After that, we declare the public class name “Player” which tells the compiler that the Player class is public. Then, we declare the integer type variable “speed” and initialize the value to it. In the next line, we create a Player() constructor. Now, we create the function of print() and pass the cout() method in it. We declare a Bool-type variable playing and initialize the false value to it. This is a member variable declaration for the playing member variable. In the end, we use the #endif because it is a compiler directive that is used to end the #ifndef statement.

Main.Cpp File

First, we include the file which we already created – external.h file. Then, we include the “#include <iostream>” that is used to get the data from the user and display the data to the user. Then, we create the player object of type player which we already defined in the external.h file. Then, we call the player and concatenate it with the speed variable that we initialized in the external file and print it using the cout() method. We use the if-statement so that we check if the player is playing. If it is true, it displays the player. If it is false, it displays nothing. In the end, we return 0 to the main() function so that we can stop the execution of the program.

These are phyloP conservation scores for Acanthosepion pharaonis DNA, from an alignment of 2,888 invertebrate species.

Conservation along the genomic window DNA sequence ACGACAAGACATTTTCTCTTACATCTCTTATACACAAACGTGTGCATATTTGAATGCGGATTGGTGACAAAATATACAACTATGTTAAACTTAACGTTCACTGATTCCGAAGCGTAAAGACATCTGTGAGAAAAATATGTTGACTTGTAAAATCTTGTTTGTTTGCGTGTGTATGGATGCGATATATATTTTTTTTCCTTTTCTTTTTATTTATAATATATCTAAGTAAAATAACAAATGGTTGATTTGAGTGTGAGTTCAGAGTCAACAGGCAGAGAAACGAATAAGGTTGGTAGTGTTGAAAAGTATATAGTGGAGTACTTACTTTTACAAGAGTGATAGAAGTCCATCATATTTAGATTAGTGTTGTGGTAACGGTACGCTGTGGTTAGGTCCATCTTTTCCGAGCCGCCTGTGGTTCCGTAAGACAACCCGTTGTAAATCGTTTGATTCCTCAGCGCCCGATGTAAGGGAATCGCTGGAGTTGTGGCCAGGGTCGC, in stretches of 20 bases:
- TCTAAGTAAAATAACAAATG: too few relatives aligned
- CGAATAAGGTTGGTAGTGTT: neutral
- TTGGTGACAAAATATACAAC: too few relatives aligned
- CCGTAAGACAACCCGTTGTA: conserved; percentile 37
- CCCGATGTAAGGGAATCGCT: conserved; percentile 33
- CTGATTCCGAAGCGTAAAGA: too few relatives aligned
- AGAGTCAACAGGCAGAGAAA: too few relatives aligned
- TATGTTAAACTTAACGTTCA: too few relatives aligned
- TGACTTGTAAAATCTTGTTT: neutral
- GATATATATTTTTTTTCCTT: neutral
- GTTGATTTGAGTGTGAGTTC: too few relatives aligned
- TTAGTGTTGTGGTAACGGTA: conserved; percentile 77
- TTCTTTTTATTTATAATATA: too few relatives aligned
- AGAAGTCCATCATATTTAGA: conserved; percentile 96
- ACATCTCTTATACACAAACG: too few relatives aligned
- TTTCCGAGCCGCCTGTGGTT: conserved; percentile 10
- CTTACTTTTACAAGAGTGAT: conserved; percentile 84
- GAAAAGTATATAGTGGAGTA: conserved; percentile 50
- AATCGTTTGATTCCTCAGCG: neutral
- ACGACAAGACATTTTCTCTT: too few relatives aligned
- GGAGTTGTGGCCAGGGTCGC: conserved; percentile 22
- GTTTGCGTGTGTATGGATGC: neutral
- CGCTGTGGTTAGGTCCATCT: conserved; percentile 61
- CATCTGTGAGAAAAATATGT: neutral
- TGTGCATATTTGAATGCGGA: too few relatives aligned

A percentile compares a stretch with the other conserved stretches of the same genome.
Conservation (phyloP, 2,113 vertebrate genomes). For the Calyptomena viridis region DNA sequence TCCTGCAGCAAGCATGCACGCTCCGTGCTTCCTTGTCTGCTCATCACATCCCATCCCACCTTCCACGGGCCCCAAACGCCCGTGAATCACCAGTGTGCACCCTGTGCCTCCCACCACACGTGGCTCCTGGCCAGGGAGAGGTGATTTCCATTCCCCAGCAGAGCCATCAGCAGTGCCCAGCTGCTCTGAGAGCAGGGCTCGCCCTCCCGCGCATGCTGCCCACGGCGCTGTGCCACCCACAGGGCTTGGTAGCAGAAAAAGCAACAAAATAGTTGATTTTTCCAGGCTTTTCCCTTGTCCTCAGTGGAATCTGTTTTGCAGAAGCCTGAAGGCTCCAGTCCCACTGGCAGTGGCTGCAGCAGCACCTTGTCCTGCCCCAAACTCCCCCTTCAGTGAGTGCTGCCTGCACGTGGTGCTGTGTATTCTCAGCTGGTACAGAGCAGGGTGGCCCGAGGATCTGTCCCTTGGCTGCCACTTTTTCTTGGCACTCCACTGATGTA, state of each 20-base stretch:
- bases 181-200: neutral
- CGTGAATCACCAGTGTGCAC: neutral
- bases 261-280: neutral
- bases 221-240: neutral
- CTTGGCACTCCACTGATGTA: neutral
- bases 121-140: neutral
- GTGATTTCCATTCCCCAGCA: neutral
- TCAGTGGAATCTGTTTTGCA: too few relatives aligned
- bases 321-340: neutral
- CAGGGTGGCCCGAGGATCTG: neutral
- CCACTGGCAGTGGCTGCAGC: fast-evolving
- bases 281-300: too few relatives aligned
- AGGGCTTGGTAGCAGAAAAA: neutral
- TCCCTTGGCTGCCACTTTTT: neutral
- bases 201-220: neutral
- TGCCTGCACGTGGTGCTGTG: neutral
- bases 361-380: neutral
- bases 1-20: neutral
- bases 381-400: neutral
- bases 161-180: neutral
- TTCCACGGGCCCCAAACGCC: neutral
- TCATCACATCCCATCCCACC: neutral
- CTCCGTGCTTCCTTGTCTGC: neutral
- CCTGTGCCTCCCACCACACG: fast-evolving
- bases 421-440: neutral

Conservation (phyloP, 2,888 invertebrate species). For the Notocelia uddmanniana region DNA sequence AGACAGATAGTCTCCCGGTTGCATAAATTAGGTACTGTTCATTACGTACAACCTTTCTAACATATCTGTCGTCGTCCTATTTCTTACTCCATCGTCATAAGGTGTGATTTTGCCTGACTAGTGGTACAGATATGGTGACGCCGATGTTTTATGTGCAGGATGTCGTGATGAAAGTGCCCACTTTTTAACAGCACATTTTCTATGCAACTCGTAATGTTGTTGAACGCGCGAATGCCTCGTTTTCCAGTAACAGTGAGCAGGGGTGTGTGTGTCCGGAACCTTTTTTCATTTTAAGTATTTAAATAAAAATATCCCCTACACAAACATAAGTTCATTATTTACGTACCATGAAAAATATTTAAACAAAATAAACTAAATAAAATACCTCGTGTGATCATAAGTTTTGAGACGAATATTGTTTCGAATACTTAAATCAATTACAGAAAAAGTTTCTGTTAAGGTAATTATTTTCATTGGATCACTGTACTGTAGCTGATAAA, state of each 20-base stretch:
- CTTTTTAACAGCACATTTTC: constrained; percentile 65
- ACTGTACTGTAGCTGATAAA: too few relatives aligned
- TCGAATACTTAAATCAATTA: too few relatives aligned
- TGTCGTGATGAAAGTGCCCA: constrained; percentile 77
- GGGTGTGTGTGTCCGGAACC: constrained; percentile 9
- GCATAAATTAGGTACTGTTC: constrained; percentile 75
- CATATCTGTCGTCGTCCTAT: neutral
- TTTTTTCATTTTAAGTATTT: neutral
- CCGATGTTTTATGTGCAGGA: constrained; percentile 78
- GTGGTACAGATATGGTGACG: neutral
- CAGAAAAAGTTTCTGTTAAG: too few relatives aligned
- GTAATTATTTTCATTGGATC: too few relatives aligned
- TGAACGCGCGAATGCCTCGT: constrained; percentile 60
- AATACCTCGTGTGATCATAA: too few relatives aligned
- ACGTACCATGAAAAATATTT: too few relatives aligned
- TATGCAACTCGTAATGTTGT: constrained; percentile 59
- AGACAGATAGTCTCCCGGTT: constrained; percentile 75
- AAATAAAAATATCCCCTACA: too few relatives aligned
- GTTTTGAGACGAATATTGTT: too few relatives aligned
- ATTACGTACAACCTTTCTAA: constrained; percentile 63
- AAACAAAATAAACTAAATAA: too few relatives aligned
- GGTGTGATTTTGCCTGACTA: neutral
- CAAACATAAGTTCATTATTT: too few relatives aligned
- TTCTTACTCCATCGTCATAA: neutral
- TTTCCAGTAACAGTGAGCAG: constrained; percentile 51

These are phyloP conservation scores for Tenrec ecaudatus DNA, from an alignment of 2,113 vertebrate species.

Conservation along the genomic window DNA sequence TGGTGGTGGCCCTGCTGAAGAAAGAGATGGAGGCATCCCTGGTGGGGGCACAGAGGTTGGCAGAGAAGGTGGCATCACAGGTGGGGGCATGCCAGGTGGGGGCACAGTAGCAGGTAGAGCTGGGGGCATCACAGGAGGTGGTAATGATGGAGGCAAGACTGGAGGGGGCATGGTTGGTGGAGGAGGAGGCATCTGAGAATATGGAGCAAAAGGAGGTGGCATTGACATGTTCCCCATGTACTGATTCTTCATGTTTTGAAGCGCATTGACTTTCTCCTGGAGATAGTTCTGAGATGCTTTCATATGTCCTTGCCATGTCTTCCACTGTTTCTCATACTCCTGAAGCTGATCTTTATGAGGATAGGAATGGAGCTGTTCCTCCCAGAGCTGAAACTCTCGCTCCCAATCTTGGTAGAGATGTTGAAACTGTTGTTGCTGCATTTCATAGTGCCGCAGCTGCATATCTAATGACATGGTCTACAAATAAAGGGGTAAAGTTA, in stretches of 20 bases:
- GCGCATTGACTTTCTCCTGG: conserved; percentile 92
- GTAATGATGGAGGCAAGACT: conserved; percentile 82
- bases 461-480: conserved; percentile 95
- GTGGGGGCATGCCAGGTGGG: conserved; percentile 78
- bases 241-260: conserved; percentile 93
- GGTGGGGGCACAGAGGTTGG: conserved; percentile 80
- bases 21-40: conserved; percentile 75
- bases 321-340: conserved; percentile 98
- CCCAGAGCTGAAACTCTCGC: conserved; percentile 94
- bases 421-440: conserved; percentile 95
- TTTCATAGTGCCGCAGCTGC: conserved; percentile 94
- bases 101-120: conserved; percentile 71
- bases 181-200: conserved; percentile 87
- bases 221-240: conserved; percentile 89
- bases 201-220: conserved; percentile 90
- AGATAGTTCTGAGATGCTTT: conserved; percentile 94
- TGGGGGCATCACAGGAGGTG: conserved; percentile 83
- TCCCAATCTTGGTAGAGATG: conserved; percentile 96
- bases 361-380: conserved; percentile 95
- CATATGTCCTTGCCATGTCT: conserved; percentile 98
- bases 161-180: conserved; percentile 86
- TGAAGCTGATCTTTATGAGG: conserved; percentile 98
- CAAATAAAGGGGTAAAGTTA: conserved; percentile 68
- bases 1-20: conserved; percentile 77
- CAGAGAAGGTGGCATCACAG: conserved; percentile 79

#include "external.h"

using namespace std;
 int main ()

     Player player;
cout<< "The speed of the player is: " <<player.speed<<endl;
     return 0;


In this article, we learned about one of the important preprocessors of C++ which is “#pragma once”. We learned why we use pragma once and we also discussed its benefits. We implemented the example of pragma once with a detailed explanation of pragma once directive so that no point of confusion is left for the user.

About the author

Omar Farooq

Hello Readers, I am Omar and I have been writing technical articles from last decade. You can check out my writing pieces.